The book feels like a swashbuckling adventure in the sky. If you remember Talespin with fondness, do yourself a favor and check this out. It’s aimed at 7-8th grade boys, so it is a fast read, but a fun one and worth your time.

Orphan’s Song – A Review

Orphan’s Song

Imagine there is a song that embodies the power of the world. Imagine that to sing that song is to touch the power of creation and change the nature of things around you – to heal the broken, to prevent harm to others, to affect the actions of others and sense when people are near. Imagine that you alone can hear the song, and your voice alone can sing it.

This is the life of the orphan Birdie, the main character of Orphan’s Song by Gillian Bronte Adams, first book in the Songkeeper Chronicles. Birdie has lived her twelve years with the mystery of the song that only she can hear, the ward of a less-than-kind innkeeper. Her only friend is an itinerant peddler, who holds his own secrets, who becomes her protector when soldiers of the evil ruler, the Takhran, come seeking Birdie.

If this sounds like your classic coming of age fantasy story aimed at adolescents, I can’t argue with you. The recipe is adapted a little, but it’s still the same cake we’ve eaten before. There’s a gryphon (or is it a hippogryph?), a magic sword, a streetwise urchin, and a stirring rebellion; in short, many of the classic elements of a good ol’ fantasy adventure story.

Continue reading

A Sort of Semi-Review of The Storm by Frederick Buechner

Until recently, I had never read anything by Frederick Buechner. Because some of his most ardent admirers are people who I highly respect, I decided I should give him a try. My local library only has one book by him – The Storm – and so I tore through the first half riding across Montana returning from a long road trip. I finished up the second half over several days, slowed down a little by a quick rerun of The Tempest to catch the parallels.

I’m sure there have been plenty of reviews detailing all the ways Buechner masterfully draws from Shakespeare’s play, so I won’t go into that here. But in case you haven’t read The Storm, let me give you a two sentence summation: Kenzie, a writer and a ragamuffin, is well into old age, living off his wife’s money in his wife’s home on an island off the Florida coast. His past catches up with him in the form of his estranged brother, his illegitimate daughter, and a massive Atlantic storm, which all converge on the night of his birthday party.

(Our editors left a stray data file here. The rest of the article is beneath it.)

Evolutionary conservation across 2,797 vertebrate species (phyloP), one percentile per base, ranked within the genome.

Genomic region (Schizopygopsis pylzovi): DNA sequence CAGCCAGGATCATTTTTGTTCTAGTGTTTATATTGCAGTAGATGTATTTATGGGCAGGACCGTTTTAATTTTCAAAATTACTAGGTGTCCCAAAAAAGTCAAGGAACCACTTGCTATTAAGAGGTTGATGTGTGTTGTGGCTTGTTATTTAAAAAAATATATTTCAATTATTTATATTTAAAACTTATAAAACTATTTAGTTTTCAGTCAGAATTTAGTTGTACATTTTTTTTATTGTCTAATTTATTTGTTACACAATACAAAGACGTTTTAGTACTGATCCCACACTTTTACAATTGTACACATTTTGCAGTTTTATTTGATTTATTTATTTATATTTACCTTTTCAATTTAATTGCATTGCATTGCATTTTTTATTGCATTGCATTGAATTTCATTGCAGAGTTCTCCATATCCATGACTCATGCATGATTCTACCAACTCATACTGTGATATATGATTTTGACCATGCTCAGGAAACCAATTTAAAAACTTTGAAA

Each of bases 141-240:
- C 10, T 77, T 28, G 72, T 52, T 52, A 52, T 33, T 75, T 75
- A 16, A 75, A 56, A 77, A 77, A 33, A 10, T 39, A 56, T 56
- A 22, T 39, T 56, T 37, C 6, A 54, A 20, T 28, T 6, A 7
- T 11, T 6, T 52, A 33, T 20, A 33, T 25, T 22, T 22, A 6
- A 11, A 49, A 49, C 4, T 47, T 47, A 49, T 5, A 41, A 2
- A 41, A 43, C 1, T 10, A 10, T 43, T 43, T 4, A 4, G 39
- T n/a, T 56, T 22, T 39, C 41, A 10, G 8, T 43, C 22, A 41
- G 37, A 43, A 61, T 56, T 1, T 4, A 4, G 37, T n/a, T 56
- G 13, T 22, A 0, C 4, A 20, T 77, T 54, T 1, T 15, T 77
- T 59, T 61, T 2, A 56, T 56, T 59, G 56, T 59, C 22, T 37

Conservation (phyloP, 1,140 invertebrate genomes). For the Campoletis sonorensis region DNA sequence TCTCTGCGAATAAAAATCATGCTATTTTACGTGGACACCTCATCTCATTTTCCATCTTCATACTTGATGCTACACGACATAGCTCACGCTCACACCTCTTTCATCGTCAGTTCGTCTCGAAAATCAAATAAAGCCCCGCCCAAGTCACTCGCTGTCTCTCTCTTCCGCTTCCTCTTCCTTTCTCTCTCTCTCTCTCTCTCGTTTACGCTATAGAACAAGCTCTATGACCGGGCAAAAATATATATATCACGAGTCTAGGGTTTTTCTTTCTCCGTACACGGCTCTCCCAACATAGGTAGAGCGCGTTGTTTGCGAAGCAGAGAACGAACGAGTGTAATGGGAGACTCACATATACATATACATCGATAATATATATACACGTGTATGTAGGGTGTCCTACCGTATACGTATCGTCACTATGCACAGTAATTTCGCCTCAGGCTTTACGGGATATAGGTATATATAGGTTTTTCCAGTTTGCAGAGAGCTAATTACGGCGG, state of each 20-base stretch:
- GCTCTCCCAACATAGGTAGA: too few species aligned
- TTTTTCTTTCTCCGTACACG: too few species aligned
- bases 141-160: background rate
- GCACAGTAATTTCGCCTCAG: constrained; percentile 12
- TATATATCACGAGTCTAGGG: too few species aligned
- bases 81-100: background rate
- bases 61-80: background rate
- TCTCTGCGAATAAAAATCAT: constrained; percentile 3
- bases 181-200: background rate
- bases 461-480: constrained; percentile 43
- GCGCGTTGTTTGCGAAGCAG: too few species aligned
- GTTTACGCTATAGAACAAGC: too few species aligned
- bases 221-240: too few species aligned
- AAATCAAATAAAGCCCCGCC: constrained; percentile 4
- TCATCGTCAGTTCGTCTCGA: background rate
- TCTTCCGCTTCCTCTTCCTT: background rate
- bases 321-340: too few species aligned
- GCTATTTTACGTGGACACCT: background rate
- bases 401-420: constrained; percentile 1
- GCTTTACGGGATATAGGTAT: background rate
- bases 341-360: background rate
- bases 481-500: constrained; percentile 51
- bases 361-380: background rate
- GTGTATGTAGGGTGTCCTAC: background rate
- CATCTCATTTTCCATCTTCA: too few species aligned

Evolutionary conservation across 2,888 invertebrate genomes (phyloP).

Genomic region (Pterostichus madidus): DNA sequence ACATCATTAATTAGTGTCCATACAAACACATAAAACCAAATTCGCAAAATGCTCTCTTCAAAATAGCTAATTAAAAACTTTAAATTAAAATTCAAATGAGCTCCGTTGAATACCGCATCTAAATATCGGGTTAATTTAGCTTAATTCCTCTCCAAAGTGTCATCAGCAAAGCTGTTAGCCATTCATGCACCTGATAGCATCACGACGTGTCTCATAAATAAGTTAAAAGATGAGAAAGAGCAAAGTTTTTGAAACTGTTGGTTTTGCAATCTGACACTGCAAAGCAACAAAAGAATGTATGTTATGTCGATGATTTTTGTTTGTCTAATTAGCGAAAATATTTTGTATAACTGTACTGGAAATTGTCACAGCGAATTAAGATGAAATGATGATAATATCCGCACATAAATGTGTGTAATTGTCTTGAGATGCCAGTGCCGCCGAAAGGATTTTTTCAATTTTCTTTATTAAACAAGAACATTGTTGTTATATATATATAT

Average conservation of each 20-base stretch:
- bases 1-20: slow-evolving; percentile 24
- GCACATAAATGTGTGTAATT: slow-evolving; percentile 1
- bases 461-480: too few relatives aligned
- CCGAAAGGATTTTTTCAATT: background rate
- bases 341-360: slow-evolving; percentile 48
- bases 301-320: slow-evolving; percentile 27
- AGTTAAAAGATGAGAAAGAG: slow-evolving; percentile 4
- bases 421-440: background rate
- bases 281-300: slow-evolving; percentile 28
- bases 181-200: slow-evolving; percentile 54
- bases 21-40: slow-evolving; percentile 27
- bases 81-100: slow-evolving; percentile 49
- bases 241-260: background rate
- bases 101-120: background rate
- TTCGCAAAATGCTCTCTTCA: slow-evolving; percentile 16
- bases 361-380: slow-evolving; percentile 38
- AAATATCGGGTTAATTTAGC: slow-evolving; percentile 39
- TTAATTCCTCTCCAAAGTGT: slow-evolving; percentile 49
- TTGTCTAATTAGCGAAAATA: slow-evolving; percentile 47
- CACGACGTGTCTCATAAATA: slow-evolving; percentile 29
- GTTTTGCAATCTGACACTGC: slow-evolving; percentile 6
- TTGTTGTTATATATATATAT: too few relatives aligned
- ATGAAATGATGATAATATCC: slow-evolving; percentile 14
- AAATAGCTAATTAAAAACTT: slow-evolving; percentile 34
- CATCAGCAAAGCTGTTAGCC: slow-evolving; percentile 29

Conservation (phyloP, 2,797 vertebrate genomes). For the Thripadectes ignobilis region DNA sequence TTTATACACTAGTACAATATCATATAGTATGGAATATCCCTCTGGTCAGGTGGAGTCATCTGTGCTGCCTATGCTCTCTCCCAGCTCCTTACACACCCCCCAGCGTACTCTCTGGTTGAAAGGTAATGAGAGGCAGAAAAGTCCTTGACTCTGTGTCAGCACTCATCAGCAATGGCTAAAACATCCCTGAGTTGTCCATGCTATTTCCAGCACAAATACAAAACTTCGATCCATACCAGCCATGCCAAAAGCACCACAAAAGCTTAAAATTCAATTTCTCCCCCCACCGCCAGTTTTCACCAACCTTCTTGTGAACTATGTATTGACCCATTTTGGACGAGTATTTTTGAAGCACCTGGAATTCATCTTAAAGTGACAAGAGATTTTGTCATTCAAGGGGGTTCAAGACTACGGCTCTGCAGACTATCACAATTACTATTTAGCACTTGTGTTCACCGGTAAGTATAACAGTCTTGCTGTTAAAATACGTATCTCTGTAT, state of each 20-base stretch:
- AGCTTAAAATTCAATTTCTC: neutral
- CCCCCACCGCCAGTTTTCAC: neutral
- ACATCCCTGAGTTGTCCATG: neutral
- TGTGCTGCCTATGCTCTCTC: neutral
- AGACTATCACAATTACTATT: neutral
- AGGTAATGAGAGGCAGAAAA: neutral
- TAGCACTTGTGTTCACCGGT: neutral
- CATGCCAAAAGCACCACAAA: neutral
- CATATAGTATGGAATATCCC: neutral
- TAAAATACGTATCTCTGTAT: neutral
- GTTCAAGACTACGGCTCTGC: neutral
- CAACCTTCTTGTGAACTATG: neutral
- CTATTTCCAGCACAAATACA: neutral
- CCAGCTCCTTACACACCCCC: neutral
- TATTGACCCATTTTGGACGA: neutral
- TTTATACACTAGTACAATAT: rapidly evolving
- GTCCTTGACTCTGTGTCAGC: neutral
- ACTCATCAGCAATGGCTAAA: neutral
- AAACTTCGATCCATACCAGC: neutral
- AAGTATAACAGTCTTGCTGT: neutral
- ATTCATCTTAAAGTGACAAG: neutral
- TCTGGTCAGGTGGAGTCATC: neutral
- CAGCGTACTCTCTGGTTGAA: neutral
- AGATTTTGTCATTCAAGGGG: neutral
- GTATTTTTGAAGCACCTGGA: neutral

The most striking thing about the book, as I found it, was the reality of the characters – they felt genuine, alive, human. Buechner applies Shakespeare’s method of giving each character a certain standout quality – Kenzie with his hair and mustache and too large face and brooding nature, Dalton with his hyper-organization and perfect dress sense – while at the same time filling out their personalities and histories. Each becomes a very real person with flaws and gifts and unresolved struggles.

This is where the story shines. It is a story about redemption and reconciliation, but isn’t contrived. There is no climactic moment in which two characters finally speak their peace and issue forgiveness to each other in eloquently scripted words, a la the thirty minute sitcom approach. It is simply authentic and mirrors our own experience. Sometimes the things we’ve held on to for so long simply fade in significance when we are confronted with the deeper realities of life on the fallen earth. In the end, this makes Kenzie’s statement about a happy ending in a world not famous for them all the more moving.

The Storm is a beautifully messy book. The story is well crafted, and there are many passages where Buechner shows his mastery of language. Yet, he breaks all the “writing rules” with abandon (“Show don’t tell! How do you get away with whole chapters without dialogue?”). There is no clear resolution to the story, it just sort of ends. And though it has clear religious overtones throughout, it ends with ambiguity in the message, at least as far as spiritual matters are concerned.

Yet, that beautiful messiness itself conveys the message at the heart of the book – that life is not often neat and tidy. It does not often follow straight roads, and those roads are seldom smooth. It is full of trials we don’t expect, graces we don’t deserve, and moments where the mundane is shattered by the imposition of the miraculous. It is not famous for happy endings, but once in a while the pattern is broken, to remind us who is guiding all things to the incredible ending he has in store. It is like a book that doesn’t follow the rules. It isn’t always pretty, and sometimes it is painful, but at the end there is peace.

Parasite

Parasite
by Mira Grant

Everyone has a tapeworm.

Symbogen has genetically engineered the tapeworm that will bring you true health and happiness. It secretes whatever meds you need – never worry about missing a pill! Birth control? Insulin? Antacids? Steroids? Whatever your medical needs, the Symbogen Intestinal Bodyguard is there for you!

In fact, it even brings people back from the dead. Just ask Sally Mitchell! She was braindead. Doctors were convincing her family to pull the plug, when Sally sat up and tried to detach herself from the machines.

(Rumors of her having no memory before that time are unsubstantiated. Pay no attention to such conspiracy theorists.)

Sally lives a normal life with her parents and sister in a normal home. She has a boyfriend and works at a pet shelter! Just imagine, if the Intestinal Bodyguard can give her a normal life after death, what could the Intestinal Bodyguard do for you? Continue reading